Jump to content

flubrush

Members
  • Content Count

    496
  • Joined

  • Last visited

Community Reputation

226 Good

2 Followers

Profile Information

  • Location
    Yate, S. Gloucestershire

Recent Profile Visitors

The recent visitors block is disabled and is not being shown to other users.

  1. Things have moved on a bit and I've got some brass centres cut now. It took a while since I referenced back to wheels I had cut some years ago and I thought that the settings for the cutters was asking for trouble. I use carbide cutters. They are a bit expensive and they show a marked tendency to go ping if you push them too hard. So I started off slow and easy on Thursday and got one centre done, then started notching things up a bit on Friday, and got two done, and finally did a bit more notching up and got three done yesterday - on the settings I had used some years ago. :-) All six on the sheet of brass they were cut from. I find this the best way to cut centres since it is easy to hold the centres for milling and mostly cut right through, but with each having four thin tabs to keep them located, ...and the six released from the plate with a small amount of cleaning up. I still have to go round them all with scrapers and small files to finish off the spokes. I had considered doing just one as a master for casting but I opted to go with cutting the lot so that I had them to hand relatively quickly. But I'll maybe consider doing the other wheels as masters for casting. Jim.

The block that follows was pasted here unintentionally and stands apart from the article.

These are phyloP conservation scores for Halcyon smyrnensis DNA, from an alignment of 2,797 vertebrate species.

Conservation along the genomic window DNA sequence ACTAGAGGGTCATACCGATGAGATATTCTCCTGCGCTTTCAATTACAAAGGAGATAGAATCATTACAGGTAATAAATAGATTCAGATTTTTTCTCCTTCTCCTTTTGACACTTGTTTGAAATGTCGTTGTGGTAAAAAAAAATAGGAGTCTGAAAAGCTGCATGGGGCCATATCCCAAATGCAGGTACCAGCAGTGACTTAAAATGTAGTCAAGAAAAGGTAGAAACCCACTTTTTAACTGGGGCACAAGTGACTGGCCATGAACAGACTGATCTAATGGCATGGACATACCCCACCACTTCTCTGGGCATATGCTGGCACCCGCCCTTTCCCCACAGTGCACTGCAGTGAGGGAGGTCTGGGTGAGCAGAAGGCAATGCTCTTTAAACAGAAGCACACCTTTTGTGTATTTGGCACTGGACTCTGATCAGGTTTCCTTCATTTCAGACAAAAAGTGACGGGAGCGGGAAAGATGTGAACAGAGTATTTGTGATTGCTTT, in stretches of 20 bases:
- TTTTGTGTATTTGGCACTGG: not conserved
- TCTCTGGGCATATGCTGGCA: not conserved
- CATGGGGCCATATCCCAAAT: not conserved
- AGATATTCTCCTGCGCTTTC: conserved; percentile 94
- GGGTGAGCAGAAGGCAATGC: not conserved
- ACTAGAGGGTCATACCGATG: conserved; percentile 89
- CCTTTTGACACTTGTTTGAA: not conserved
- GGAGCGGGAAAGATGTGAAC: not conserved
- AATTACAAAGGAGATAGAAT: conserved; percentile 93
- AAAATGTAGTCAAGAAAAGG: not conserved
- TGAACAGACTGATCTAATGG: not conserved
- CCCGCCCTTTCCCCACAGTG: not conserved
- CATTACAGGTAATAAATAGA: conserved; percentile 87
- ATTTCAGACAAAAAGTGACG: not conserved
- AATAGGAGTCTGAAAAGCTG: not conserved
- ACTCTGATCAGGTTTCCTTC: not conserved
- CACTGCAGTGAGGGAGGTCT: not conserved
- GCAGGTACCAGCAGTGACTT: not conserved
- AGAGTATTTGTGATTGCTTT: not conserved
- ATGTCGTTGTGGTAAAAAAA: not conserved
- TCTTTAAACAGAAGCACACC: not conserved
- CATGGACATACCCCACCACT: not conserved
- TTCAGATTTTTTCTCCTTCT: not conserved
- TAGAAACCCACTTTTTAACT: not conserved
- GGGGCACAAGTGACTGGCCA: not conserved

2. flubrush

    Thame

    Yes, it was the original oval version at that Manchester exhibition. I managed to wangle a visit travelling home from a job further south in England to Scotland. It was across the aisle from Heckmondwike which was doing the rounds showing off P4. I do remember being handed the controller to carry out the shunting in the yard and finding out that the previous operator had somehow got the loco trapped in the yard and the only way out was to go through the shed. I fiddled around for a bit then, when I thought no one was looking, did a quick dive through the shed. No such luck :-) I think a good few spectators had realised my predicament and were just waiting. :-) Jim.